• Waggles hand. I’ve seen some that plain sucks — it’s like correspondence courses on the computer — and I’ve seen (and taken) excellent highly interactive courses. BUT more importantly, half of my kids’ classes are online, no other option given.
        Look, I really think it’s a “when this generation passes away” thing.

        • I agree this is in part generational, but thought it appropriate to point out potential abuses. There are undoubtedly ways to limit those but a little forethought can avoid much regret.

      • There are work-arounds, methods, for all those issues. Some of them do awkwardly what is easy face-to-face, just think of that as an overhead cost against the efficiency gain of remote work.

      • It requires much more involved and active parents. There tend to be a lot more ‘quick check’ style quizzes. (I have a friend whose daughter was in such a course for several years and is going back this year.) It would NOT do well for a lazy kid with disinterested or oblivious parents. Though, to be fair, neither does the current system. Personally I’d like to see a mixture of options. Some people just work better face to face than remotely. Even of the younger generations.

        • That’s me. I just don’t learn from a video.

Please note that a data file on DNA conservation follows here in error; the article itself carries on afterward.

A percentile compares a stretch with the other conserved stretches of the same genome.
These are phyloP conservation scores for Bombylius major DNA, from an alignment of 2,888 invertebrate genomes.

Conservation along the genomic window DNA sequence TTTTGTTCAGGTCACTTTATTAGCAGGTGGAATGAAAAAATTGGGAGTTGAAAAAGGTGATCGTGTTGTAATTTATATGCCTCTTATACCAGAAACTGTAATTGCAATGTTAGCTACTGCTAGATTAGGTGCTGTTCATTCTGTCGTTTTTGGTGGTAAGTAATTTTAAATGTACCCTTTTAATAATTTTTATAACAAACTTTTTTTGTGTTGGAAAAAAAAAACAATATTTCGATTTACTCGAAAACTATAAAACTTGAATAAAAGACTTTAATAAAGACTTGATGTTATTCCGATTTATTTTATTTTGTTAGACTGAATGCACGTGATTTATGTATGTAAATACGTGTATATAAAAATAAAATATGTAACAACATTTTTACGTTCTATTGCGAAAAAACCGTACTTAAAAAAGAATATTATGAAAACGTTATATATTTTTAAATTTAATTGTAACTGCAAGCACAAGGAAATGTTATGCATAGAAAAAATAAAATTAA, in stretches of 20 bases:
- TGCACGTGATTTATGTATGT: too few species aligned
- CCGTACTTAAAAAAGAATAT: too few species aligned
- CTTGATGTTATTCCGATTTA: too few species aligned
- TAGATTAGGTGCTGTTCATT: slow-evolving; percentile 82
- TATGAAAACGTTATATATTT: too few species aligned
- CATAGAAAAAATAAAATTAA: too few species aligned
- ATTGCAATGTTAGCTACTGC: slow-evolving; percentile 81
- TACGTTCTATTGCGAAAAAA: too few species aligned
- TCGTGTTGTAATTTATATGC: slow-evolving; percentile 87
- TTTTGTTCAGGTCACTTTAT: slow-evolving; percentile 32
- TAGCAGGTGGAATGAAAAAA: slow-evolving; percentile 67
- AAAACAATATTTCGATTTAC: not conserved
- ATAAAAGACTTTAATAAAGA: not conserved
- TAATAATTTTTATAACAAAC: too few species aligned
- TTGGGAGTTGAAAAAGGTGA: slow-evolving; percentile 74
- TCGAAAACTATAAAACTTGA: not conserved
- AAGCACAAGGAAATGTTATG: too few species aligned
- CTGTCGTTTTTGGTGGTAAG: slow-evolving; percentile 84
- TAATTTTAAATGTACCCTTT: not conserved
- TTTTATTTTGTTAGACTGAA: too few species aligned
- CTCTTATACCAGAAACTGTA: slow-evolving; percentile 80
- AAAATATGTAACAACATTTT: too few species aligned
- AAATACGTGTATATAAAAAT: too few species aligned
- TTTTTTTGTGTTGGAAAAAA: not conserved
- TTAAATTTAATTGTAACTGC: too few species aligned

I expect there will always be some schools catering to those who like in-person classes. I expect the schools that are networking schools (Ivy League, among others) where you attend as much to get contacts as to learn stuff will probably keep doing in-person classes for ever and ever.

    • It might be one of those “when this generation passes away” but I’m seeing a lot more telecommuting in computers, and for my kids’ generation it’s a “duh”

    • Find a copy of “Parkinson’s Law” by C. Northcote Parkinson. It’s an amusing take on the British foreign service in the 1950s, but it matched my time as a corporate sarariman exactly.

      Though they didn’t exactly have telecommuting in the 1950s, Parkinson goes into some detail about why managers in general hate it.

  8. Oh good. I thought it was just me going quietly nuts over here in my little corner. Well, yeah, I am going nuts, but I’m not alone. (Research books arrived, and I’m trying to lesson plan, and do admin stuff, and the . . . uh oh. The cat sounds borked. Yeah, you know that sound. Gotta go!)

    • See, you’re doing it wrong. If you’re going to go nuts (which is debatable – you might already be there since you hang out with this crowd), do it with the volume turned all the way up. That way your crazy can induce crazy in those around you and we can all go to the funny farm together.

      Oh, wait, you aren’t the one that Sarah told me not to encourage, are you? 🙂

    • Hairball. On my gymshirt. On my bed. Remind me again about how having housepets lowers your blood pressure and stress levels?

      • Back before The Violinist finally was tricked into marrying me, she had a cat (nothing against felis catus other than my allergies thereto – hers was a pretty cool cat), and her finely tuned cat owner superpowers enabled her to could go from dead asleep in total darkness to a holding a magazine under the mid-process hairball producing cat’s correct end in less than 3 seconds.